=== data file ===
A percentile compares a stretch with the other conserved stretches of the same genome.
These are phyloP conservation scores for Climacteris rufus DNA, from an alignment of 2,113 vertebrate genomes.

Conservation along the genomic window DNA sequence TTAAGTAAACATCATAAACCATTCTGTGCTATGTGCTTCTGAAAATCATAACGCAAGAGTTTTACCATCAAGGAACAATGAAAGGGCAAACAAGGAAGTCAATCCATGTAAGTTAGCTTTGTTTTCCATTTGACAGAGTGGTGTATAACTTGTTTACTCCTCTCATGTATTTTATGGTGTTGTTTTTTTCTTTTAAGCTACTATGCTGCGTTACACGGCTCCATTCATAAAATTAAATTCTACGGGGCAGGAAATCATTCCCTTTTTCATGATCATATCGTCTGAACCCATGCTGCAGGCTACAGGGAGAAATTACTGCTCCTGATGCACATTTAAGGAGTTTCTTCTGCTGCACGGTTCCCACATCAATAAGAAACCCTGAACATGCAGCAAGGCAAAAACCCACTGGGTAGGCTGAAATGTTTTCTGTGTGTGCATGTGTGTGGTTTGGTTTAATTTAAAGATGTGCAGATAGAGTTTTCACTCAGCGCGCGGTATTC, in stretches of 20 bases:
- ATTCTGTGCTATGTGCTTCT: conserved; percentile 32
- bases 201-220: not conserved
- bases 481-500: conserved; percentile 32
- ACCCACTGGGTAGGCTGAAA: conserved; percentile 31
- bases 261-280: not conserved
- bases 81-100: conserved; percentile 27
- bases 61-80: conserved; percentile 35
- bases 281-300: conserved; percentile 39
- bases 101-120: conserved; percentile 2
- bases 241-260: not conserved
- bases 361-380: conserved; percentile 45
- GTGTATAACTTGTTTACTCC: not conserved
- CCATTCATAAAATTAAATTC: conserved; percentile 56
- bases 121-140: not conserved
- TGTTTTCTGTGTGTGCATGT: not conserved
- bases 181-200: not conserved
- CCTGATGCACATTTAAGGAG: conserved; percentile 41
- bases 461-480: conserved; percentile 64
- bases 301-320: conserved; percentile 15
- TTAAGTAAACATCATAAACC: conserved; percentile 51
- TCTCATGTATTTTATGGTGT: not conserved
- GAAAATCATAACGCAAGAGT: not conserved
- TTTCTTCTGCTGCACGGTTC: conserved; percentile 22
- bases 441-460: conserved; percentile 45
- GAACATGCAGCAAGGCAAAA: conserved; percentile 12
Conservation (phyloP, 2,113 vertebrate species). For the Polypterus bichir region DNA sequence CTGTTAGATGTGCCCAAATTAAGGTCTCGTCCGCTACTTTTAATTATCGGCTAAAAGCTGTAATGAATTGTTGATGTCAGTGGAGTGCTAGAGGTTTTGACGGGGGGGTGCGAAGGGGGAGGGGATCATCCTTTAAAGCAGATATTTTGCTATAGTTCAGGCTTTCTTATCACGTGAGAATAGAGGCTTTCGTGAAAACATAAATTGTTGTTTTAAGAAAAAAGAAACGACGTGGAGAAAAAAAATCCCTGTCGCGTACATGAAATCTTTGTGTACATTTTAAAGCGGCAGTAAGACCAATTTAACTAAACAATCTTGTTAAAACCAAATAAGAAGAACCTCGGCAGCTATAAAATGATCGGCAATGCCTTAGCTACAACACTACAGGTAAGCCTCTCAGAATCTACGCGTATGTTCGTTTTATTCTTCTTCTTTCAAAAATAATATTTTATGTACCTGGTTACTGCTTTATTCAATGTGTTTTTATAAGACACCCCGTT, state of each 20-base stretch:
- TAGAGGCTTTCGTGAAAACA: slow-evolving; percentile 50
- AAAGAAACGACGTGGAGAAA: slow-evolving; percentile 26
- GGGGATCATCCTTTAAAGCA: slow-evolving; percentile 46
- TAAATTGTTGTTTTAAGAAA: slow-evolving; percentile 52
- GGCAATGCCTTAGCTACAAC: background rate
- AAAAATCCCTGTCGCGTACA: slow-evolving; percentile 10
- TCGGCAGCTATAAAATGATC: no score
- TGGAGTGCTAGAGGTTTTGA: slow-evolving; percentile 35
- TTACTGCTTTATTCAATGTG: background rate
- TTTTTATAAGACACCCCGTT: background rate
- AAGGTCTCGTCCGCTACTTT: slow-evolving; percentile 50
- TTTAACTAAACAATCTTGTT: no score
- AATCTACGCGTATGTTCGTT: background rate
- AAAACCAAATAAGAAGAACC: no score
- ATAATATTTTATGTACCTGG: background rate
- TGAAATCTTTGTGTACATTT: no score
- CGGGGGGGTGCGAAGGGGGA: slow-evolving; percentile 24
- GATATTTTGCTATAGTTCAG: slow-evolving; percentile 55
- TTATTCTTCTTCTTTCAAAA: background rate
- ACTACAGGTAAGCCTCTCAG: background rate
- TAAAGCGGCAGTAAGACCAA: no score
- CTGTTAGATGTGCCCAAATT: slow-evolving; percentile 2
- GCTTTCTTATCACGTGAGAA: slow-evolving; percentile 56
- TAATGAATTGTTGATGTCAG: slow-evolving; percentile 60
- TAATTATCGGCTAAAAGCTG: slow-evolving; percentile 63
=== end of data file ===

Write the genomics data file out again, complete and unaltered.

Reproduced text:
A percentile compares a stretch with the other conserved stretches of the same genome.
These are phyloP conservation scores for Climacteris rufus DNA, from an alignment of 2,113 vertebrate genomes.

Conservation along the genomic window DNA sequence TTAAGTAAACATCATAAACCATTCTGTGCTATGTGCTTCTGAAAATCATAACGCAAGAGTTTTACCATCAAGGAACAATGAAAGGGCAAACAAGGAAGTCAATCCATGTAAGTTAGCTTTGTTTTCCATTTGACAGAGTGGTGTATAACTTGTTTACTCCTCTCATGTATTTTATGGTGTTGTTTTTTTCTTTTAAGCTACTATGCTGCGTTACACGGCTCCATTCATAAAATTAAATTCTACGGGGCAGGAAATCATTCCCTTTTTCATGATCATATCGTCTGAACCCATGCTGCAGGCTACAGGGAGAAATTACTGCTCCTGATGCACATTTAAGGAGTTTCTTCTGCTGCACGGTTCCCACATCAATAAGAAACCCTGAACATGCAGCAAGGCAAAAACCCACTGGGTAGGCTGAAATGTTTTCTGTGTGTGCATGTGTGTGGTTTGGTTTAATTTAAAGATGTGCAGATAGAGTTTTCACTCAGCGCGCGGTATTC, in stretches of 20 bases:
- ATTCTGTGCTATGTGCTTCT: conserved; percentile 32
- bases 201-220: not conserved
- bases 481-500: conserved; percentile 32
- ACCCACTGGGTAGGCTGAAA: conserved; percentile 31
- bases 261-280: not conserved
- bases 81-100: conserved; percentile 27
- bases 61-80: conserved; percentile 35
- bases 281-300: conserved; percentile 39
- bases 101-120: conserved; percentile 2
- bases 241-260: not conserved
- bases 361-380: conserved; percentile 45
- GTGTATAACTTGTTTACTCC: not conserved
- CCATTCATAAAATTAAATTC: conserved; percentile 56
- bases 121-140: not conserved
- TGTTTTCTGTGTGTGCATGT: not conserved
- bases 181-200: not conserved
- CCTGATGCACATTTAAGGAG: conserved; percentile 41
- bases 461-480: conserved; percentile 64
- bases 301-320: conserved; percentile 15
- TTAAGTAAACATCATAAACC: conserved; percentile 51
- TCTCATGTATTTTATGGTGT: not conserved
- GAAAATCATAACGCAAGAGT: not conserved
- TTTCTTCTGCTGCACGGTTC: conserved; percentile 22
- bases 441-460: conserved; percentile 45
- GAACATGCAGCAAGGCAAAA: conserved; percentile 12
Conservation (phyloP, 2,113 vertebrate species). For the Polypterus bichir region DNA sequence CTGTTAGATGTGCCCAAATTAAGGTCTCGTCCGCTACTTTTAATTATCGGCTAAAAGCTGTAATGAATTGTTGATGTCAGTGGAGTGCTAGAGGTTTTGACGGGGGGGTGCGAAGGGGGAGGGGATCATCCTTTAAAGCAGATATTTTGCTATAGTTCAGGCTTTCTTATCACGTGAGAATAGAGGCTTTCGTGAAAACATAAATTGTTGTTTTAAGAAAAAAGAAACGACGTGGAGAAAAAAAATCCCTGTCGCGTACATGAAATCTTTGTGTACATTTTAAAGCGGCAGTAAGACCAATTTAACTAAACAATCTTGTTAAAACCAAATAAGAAGAACCTCGGCAGCTATAAAATGATCGGCAATGCCTTAGCTACAACACTACAGGTAAGCCTCTCAGAATCTACGCGTATGTTCGTTTTATTCTTCTTCTTTCAAAAATAATATTTTATGTACCTGGTTACTGCTTTATTCAATGTGTTTTTATAAGACACCCCGTT, state of each 20-base stretch:
- TAGAGGCTTTCGTGAAAACA: slow-evolving; percentile 50
- AAAGAAACGACGTGGAGAAA: slow-evolving; percentile 26
- GGGGATCATCCTTTAAAGCA: slow-evolving; percentile 46
- TAAATTGTTGTTTTAAGAAA: slow-evolving; percentile 52
- GGCAATGCCTTAGCTACAAC: background rate
- AAAAATCCCTGTCGCGTACA: slow-evolving; percentile 10
- TCGGCAGCTATAAAATGATC: no score
- TGGAGTGCTAGAGGTTTTGA: slow-evolving; percentile 35
- TTACTGCTTTATTCAATGTG: background rate
- TTTTTATAAGACACCCCGTT: background rate
- AAGGTCTCGTCCGCTACTTT: slow-evolving; percentile 50
- TTTAACTAAACAATCTTGTT: no score
- AATCTACGCGTATGTTCGTT: background rate
- AAAACCAAATAAGAAGAACC: no score
- ATAATATTTTATGTACCTGG: background rate
- TGAAATCTTTGTGTACATTT: no score
- CGGGGGGGTGCGAAGGGGGA: slow-evolving; percentile 24
- GATATTTTGCTATAGTTCAG: slow-evolving; percentile 55
- TTATTCTTCTTCTTTCAAAA: background rate
- ACTACAGGTAAGCCTCTCAG: background rate
- TAAAGCGGCAGTAAGACCAA: no score
- CTGTTAGATGTGCCCAAATT: slow-evolving; percentile 2
- GCTTTCTTATCACGTGAGAA: slow-evolving; percentile 56
- TAATGAATTGTTGATGTCAG: slow-evolving; percentile 60
- TAATTATCGGCTAAAAGCTG: slow-evolving; percentile 63